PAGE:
Max Esterson has been one of the stars of UK single-seater racing over the last two years. Formula Scout spoke to him about his 2022 GB3 season and how Esports and FFord have helped his development
2022 was a year that ended with mixed emotions for Esterson. Having shone in his first season of GB3 with Douglas Motorsport, he returned to the Formula Ford 1600 category with unfinished business and went one better than his 2021 result by winning the FFord Festival. But he was left, in his words, with “a bitter taste” after a post-race penalty denied him a second consecutive Walter Hayes Trophy triumph two weeks later.
Despite the controversial ending, his performances at the two showpiece FF1600 events were unquestionably impressive. Next year he will race with Fortec Motorsports for a second assault at GB3, where we will be aiming to build on a 2022 campaign that included a win in just his third weekend.
“Pretty up and down,” the 20-year-old tells Formula Scout after finishing seventh in the GB3 standings. “I would have liked a bit more consistency. To be honest, out of the whole field I was probably the one who was making the biggest step up from what I was doing last year and just from my career in general.”
After making a slightly inconspicuous start to his first GB3 campaign at Oulton Park, Esterson hit form in round two at Silverstone with a pair of fourth places. He then took his first podium next time out at Donington Park before converting pole into a maiden win in race two. He then added a further podium finish during a strong weekend at Spa-Francorchamps.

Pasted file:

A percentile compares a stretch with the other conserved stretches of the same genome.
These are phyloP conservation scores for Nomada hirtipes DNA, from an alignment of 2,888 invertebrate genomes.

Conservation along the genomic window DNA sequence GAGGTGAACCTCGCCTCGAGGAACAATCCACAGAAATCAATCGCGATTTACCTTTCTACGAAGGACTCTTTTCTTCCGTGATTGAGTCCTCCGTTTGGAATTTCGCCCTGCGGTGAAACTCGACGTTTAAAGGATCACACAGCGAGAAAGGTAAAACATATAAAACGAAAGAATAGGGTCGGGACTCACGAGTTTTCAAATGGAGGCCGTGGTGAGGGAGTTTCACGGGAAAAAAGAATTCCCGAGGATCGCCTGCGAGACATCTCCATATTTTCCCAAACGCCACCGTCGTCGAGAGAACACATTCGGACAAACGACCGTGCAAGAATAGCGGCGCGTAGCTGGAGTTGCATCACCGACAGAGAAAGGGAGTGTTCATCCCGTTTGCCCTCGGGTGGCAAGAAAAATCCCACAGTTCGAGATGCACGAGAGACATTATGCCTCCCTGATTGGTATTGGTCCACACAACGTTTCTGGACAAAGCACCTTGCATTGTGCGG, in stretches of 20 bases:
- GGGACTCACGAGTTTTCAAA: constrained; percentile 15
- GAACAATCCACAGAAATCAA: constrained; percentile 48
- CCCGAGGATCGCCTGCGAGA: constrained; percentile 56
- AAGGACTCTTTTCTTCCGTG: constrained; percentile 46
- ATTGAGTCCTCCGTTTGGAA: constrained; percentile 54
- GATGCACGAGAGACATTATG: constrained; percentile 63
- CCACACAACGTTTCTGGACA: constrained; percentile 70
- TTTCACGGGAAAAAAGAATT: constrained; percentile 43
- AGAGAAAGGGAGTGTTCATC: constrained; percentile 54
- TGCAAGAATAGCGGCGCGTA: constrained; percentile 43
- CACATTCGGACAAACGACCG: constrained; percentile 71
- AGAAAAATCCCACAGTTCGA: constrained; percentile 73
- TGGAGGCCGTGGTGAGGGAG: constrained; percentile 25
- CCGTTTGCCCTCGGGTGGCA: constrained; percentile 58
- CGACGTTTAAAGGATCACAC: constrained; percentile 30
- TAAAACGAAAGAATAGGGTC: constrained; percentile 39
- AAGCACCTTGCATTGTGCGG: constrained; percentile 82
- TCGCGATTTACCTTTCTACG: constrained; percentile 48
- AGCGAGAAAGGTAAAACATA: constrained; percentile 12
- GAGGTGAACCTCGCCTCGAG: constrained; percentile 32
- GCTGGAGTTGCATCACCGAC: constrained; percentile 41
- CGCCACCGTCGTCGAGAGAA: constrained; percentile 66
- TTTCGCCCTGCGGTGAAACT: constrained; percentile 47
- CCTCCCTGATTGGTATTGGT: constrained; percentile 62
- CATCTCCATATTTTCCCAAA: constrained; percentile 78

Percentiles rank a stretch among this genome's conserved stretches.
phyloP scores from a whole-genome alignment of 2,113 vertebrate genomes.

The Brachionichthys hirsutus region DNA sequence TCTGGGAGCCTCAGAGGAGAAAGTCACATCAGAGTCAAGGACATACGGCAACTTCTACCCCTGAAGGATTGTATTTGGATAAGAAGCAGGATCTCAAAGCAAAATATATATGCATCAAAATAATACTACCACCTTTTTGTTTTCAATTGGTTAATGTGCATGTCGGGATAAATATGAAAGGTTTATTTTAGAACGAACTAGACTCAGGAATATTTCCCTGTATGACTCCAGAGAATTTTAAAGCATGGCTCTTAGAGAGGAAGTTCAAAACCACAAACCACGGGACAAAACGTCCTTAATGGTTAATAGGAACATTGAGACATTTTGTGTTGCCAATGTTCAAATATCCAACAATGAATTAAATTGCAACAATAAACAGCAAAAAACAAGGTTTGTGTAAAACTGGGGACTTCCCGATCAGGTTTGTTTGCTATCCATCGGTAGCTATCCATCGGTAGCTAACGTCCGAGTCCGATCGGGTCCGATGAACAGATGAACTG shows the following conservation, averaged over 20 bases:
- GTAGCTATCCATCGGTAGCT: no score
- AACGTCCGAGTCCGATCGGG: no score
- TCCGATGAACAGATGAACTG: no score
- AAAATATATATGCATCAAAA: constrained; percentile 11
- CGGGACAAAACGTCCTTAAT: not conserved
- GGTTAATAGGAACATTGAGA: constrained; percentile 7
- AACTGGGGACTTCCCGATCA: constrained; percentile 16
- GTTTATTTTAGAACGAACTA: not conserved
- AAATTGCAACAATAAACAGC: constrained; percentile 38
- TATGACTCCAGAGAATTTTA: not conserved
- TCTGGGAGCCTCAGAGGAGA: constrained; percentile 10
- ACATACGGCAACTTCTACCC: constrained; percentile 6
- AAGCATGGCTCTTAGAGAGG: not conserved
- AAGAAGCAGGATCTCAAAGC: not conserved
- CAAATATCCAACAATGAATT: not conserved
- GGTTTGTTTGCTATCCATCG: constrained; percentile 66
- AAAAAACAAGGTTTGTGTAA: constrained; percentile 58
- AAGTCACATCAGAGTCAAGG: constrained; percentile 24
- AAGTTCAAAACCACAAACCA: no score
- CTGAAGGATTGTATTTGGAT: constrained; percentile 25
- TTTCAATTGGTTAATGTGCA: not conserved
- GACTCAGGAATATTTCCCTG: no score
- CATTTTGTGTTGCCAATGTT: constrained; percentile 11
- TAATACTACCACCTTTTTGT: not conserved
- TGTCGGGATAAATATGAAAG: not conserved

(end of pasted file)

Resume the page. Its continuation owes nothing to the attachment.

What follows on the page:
“The first round was tricky at Oulton Park and I think it’s the most difficult circuit,” he says. “I’ve always struggled a bit there, so I knew that one would be a bit tough. But the next weekend at Silverstone two fourths, and a third and first at Donington was fantastic. And obviously Spa, on the podium, was great.”
The final three rounds of the season proved more tricky, as he was left battling towards the lower end of the top 10, and he was further hampered by incidents in two of the reversed-grid races.
“I don’t think we’ve been too far [off],” he reflects. “It’s just you need everything working exactly right, driver, car, conditions, you need everything to work in your favour. I wish I had a clear answer why I wasn’t up front but that’s how it is sometimes. Considering the step up I should be pretty proud of what I’ve done, but I wanted a bit more.”
Esterson’s background is different to many of his rivals in GB3, having started out in Esports before making a successful transition into real-world racing.
“To be honest it was never really a thought,” Esterson says of his childhood years growing up in New York. “Real racing for me was something to spectate or to go watch on TV, it was never a thought that I’d get into a car, or even a kart. It’s just something that I’d watch. So it was sort of an afterthought.